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Nat Rev Neurol. 2016 Aug;12(8):486-90. doi: 10.1038/nrneurol.2016.99. Epub 2016 Jul 1.

Sports-related concussions - media, science and policy.

Author information

1
Division of Emergency Medicine, 300 Longwood Avenue, Boston, Massachusetts 02115, USA.
2
Division of Sports Medicine at the Boston Children's Hospital, 300 Longwood Avenue, Boston, Massachusetts 02115, USA.
3
Division of Cognitive Neurology at the Beth Israel Deaconess Medical Center, 330 Brookline Avenue, Boston, Massachusetts 02115, USA.

Abstract

Although growing awareness about the potential long-term deleterious effects of sport-related concussion has led to increased attention to the risks of collision sports, calls to ban these sports, such as American football, might be premature. Collision sports have a relatively high incidence of concussions, but participation in these sports also confers a host of benefits. In addition, the associated risks of participation, including concussion, have not been definitively shown to outweigh the benefits they provide, and the risk-benefit ratio might vary among individuals. The risks of concussion and repetitive concussions associated with collision sports are unknown in the general population and not well characterized even in elite athlete populations. In this article, we discuss current knowledge on sports-related concussion, its neurological consequences, and implications for regulation of the practice of collision sports.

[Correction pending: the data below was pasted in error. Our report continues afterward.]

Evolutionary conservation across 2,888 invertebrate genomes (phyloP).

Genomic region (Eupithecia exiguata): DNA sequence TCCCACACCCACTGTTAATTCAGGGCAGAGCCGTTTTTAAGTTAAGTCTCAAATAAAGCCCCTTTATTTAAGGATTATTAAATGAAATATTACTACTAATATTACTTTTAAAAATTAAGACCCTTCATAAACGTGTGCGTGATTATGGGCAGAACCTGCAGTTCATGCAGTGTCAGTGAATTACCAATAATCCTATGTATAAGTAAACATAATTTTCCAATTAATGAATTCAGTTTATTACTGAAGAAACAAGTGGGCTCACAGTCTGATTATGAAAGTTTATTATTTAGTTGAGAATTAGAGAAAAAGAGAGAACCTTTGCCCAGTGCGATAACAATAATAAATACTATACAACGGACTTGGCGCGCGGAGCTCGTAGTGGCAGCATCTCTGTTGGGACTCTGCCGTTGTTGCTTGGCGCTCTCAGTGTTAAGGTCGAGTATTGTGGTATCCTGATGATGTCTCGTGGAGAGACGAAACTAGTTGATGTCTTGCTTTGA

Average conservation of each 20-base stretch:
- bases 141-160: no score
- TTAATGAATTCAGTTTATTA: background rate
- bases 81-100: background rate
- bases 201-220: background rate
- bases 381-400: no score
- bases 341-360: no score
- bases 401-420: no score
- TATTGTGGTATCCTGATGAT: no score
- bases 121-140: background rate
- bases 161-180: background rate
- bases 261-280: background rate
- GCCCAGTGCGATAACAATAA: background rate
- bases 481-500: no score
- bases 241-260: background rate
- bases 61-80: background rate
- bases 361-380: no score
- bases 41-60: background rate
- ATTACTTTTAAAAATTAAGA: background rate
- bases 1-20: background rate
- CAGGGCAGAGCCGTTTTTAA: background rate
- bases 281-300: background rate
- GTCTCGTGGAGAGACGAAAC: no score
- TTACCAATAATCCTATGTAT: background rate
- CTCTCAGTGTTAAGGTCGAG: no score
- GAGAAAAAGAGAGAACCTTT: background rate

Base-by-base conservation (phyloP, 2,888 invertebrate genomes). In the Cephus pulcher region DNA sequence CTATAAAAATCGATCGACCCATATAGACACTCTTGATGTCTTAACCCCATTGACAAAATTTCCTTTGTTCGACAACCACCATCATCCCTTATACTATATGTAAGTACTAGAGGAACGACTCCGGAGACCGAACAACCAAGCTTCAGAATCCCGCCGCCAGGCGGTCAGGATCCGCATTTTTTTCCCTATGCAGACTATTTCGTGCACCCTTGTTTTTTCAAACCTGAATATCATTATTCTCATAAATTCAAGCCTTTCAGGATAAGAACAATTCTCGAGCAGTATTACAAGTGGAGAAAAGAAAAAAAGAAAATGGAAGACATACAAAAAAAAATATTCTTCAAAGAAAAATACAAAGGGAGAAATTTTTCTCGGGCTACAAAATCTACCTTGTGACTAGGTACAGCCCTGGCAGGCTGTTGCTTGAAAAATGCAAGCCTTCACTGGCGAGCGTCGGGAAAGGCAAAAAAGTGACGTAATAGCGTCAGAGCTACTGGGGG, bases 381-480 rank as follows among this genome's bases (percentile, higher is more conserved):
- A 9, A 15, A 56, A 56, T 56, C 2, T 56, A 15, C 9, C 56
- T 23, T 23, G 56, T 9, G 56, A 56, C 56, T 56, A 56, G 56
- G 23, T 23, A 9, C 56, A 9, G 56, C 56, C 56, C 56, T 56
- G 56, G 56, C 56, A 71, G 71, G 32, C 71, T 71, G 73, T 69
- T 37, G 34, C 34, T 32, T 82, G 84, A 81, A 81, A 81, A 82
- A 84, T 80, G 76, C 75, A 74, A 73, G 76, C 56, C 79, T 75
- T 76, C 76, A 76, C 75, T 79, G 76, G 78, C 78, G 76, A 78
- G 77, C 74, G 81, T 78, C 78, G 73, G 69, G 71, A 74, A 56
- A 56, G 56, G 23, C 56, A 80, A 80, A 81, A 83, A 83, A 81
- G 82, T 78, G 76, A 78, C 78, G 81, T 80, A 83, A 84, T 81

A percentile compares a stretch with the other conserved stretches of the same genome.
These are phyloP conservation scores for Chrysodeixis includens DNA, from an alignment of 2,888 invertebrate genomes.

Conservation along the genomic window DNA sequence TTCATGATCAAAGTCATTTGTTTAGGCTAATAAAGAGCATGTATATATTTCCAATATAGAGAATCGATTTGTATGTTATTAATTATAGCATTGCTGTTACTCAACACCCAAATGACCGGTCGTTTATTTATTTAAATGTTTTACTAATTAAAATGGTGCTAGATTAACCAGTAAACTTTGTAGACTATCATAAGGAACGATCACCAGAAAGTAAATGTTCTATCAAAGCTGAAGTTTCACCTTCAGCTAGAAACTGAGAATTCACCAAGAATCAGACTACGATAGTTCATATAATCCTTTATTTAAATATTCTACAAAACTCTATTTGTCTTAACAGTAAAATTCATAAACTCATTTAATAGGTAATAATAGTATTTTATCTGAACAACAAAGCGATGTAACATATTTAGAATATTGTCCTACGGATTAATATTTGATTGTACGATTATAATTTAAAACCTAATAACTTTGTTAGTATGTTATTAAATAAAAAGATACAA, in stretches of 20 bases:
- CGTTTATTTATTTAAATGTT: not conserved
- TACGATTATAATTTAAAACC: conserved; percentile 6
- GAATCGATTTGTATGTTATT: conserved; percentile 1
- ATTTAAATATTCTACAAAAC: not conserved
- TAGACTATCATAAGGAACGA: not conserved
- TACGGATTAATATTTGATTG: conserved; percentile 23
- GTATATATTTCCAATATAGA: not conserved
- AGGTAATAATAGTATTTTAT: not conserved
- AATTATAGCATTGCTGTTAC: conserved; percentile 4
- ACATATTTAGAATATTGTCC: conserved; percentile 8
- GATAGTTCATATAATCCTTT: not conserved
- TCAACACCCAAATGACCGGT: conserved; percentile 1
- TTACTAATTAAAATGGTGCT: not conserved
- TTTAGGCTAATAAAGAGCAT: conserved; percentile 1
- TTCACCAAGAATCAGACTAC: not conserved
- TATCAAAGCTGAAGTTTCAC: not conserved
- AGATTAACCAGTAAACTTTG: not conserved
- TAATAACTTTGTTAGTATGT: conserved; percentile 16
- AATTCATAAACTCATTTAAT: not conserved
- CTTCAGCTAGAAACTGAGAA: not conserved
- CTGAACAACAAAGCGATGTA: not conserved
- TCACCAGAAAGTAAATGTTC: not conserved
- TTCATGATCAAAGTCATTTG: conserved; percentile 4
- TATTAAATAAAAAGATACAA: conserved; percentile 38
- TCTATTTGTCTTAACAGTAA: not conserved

PMID:
27364748
PMCID:
PMC5333496
DOI:
10.1038/nrneurol.2016.99
[Indexed for MEDLINE]
Free PMC Article

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